Global Market for Treatment for Syndromes of Dementia and Movement Disorders Driven by the Increasing Aging Population

Persistence Market Research (PMR) forecasts that the global market for treatment for syndromes of dementia and movement disorders will expand at a CAGR of 8.6% during the forecast period of 2014-2020. In 2014, the market was valued at US$12,859.8 million and in 2020 the market is expected to reach a value of US$21,154.8 million. Here are the key trends that will shape the growth of the global market for treatment for syndromes of dementia and movement disorders till 2020.

Read Full Report: http://www.persistencemarketresearch.com/market-research/treatment-syndromes-dementia-movement-disorders-market.asp

Market Drivers

  • Dementia is one of the primary causes of disability in the elderly population. The accelerating aging population around the world will drive the global market for treatment for syndromes of dementia and movement disorders to a great extent.

  • Due to growing geriatric population the prevalence of neurodegenerative diseases will increase significantly. This will further fuel the global market for treatment for syndromes of dementia and movement disorders.

  • The treatment of dementia and movement disorders depends on the cause of the disease. Such conditions are treated symptomatically with biological therapy and medications. The growing awareness about such mental conditions along with rising demand for its treatment around the world has resulted in elevated investment and initiatives by public and private health institutions. This will further drive the global market for treatment for syndromes of dementia and movement disorders.

  • Furthermore, the rising R&D investments in drug discovery and other related development projects will drive the global market for treatment for syndromes of dementia and movement disorders till 2020.

Market Restraints

The stringent regulatory scenario and the long approval time for drugs aimed at treating the syndromes of dementia and movement disorders will hamper the market growth. Additionally, most of the drugs tend to fail during the Phase III as there is limited knowledge about the mechanism of the brain and the unknown causes behind these diseases.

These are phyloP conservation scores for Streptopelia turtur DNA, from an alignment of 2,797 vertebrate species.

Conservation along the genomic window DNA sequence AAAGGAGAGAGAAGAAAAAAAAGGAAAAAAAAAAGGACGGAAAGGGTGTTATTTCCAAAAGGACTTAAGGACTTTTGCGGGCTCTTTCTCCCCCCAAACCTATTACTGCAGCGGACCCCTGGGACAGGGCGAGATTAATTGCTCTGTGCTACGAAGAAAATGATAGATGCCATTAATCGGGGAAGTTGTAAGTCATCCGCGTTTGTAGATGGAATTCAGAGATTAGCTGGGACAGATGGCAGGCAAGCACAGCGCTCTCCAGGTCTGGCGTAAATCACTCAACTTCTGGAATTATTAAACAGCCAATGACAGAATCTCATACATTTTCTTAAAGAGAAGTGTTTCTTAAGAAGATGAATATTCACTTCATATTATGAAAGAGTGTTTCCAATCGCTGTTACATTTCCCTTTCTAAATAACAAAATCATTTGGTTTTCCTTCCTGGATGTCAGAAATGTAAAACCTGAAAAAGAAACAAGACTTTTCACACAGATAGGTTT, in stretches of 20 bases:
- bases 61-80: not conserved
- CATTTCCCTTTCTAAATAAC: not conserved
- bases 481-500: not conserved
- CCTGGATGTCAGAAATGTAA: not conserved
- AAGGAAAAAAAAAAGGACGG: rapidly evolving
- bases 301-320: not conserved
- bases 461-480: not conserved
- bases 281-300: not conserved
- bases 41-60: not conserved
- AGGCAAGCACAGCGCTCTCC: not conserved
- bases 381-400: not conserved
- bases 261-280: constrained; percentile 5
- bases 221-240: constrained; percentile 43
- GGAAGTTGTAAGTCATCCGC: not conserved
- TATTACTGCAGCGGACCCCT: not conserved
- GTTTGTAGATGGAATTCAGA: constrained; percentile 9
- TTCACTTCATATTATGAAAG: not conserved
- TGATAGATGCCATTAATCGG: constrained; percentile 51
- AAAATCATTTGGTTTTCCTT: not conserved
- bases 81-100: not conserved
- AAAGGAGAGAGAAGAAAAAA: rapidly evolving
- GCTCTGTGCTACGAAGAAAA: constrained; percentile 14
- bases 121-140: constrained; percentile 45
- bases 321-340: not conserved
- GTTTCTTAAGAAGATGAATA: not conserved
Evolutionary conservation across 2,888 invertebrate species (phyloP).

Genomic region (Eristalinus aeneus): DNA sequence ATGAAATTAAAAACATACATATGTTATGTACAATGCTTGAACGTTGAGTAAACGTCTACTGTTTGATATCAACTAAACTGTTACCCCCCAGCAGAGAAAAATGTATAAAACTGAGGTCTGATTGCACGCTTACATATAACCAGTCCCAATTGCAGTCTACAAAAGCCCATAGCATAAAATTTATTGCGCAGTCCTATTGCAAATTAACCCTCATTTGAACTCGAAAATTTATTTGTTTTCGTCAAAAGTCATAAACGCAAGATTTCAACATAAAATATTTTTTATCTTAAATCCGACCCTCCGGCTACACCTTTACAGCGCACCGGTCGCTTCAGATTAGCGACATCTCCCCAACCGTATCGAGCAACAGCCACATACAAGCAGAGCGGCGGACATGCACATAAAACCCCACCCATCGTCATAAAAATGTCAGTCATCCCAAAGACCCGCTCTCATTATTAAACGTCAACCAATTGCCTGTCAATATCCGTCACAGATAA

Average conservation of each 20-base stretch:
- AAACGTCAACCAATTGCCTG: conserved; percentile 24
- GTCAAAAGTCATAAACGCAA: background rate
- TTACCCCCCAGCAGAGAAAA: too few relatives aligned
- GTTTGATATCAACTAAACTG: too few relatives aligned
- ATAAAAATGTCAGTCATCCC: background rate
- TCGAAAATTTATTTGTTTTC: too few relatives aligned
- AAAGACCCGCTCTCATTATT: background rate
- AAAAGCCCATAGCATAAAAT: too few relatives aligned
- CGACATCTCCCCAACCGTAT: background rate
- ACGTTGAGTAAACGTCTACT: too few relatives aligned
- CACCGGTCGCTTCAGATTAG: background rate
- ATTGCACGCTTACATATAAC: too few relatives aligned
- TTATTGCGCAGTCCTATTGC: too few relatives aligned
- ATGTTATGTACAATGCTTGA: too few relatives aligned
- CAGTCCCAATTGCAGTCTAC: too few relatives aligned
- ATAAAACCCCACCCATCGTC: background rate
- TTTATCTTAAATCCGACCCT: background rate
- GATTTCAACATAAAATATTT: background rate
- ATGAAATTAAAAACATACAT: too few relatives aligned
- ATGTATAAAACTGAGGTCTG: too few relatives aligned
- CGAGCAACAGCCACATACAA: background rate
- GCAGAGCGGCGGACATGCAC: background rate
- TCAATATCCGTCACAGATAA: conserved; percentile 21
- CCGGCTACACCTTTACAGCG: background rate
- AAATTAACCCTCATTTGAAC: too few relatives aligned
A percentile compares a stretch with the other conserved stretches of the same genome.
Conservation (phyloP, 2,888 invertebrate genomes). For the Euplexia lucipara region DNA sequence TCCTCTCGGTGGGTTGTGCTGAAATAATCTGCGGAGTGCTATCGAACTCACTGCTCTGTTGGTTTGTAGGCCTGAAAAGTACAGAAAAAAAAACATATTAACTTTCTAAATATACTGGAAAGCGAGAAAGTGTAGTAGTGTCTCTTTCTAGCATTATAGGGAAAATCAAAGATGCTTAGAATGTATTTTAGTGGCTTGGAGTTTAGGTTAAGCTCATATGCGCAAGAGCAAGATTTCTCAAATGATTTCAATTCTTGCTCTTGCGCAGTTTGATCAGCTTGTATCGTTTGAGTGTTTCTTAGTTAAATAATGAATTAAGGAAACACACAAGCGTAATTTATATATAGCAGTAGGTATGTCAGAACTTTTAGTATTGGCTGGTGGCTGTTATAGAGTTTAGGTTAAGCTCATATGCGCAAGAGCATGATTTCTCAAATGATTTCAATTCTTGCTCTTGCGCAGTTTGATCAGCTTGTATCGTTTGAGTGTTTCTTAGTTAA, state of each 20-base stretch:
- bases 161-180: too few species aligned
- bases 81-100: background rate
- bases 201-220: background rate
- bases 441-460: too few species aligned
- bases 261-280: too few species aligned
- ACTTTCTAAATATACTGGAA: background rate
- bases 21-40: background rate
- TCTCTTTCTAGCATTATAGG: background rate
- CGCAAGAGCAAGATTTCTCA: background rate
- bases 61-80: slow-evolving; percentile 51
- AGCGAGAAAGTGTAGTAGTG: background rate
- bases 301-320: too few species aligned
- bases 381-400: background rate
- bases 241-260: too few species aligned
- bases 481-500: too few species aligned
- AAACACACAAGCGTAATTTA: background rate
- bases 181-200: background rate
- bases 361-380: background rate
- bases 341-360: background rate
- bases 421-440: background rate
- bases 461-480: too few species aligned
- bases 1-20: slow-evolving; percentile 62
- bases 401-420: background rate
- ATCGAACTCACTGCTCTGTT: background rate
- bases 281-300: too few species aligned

Presently, the number of collaborations and partnerships programs are growing in the global market for the treatment of syndromes of dementia and movement disorders. Several drugs to treat the symptoms of dementia and movement disorders are in the pipeline.

FORUM Pharmaceuticals’ pipeline is concentrating in the development of new treatment for important neurodegenerative disorders. Axovant Sciences is planning to develop a pipeline of product candidates that address conditions such as dementia. Biotie has one product candidate in its pipeline called SYN120 aimed to treat Parkinson’s, Alzheimer’s disease, and dementia. Some of the key players operating in the global market for treatment for syndromes of dementia and movement disorders are Novartis, Baxter, Merck & Co., Sanofi, Bristol-Myers Squibb, Abbott Laboratories, and AstraZeneca.

North America is leading the global market for treatment for syndromes of dementia and movement disorders. However, Asia Pacific is expected to emerge as the fastest growing region in the global market for treatment for syndromes of dementia and movement disorders during the forecast period. The increasing health insurance penetration in Asia Pacific as compared to the European and North American regions will drive the Asia Pacific market for treatment for syndromes of dementia and movement disorders.

Progressive dementia has registered fastest growth in the market. Alzehimer’s disease, Lewy body dementia, frontotemporal dementia are the most common types of progressive dementia.

Advertisements

Leave a Reply

Fill in your details below or click an icon to log in:

WordPress.com Logo

You are commenting using your WordPress.com account. Log Out / Change )

Twitter picture

You are commenting using your Twitter account. Log Out / Change )

Facebook photo

You are commenting using your Facebook account. Log Out / Change )

Google+ photo

You are commenting using your Google+ account. Log Out / Change )

Connecting to %s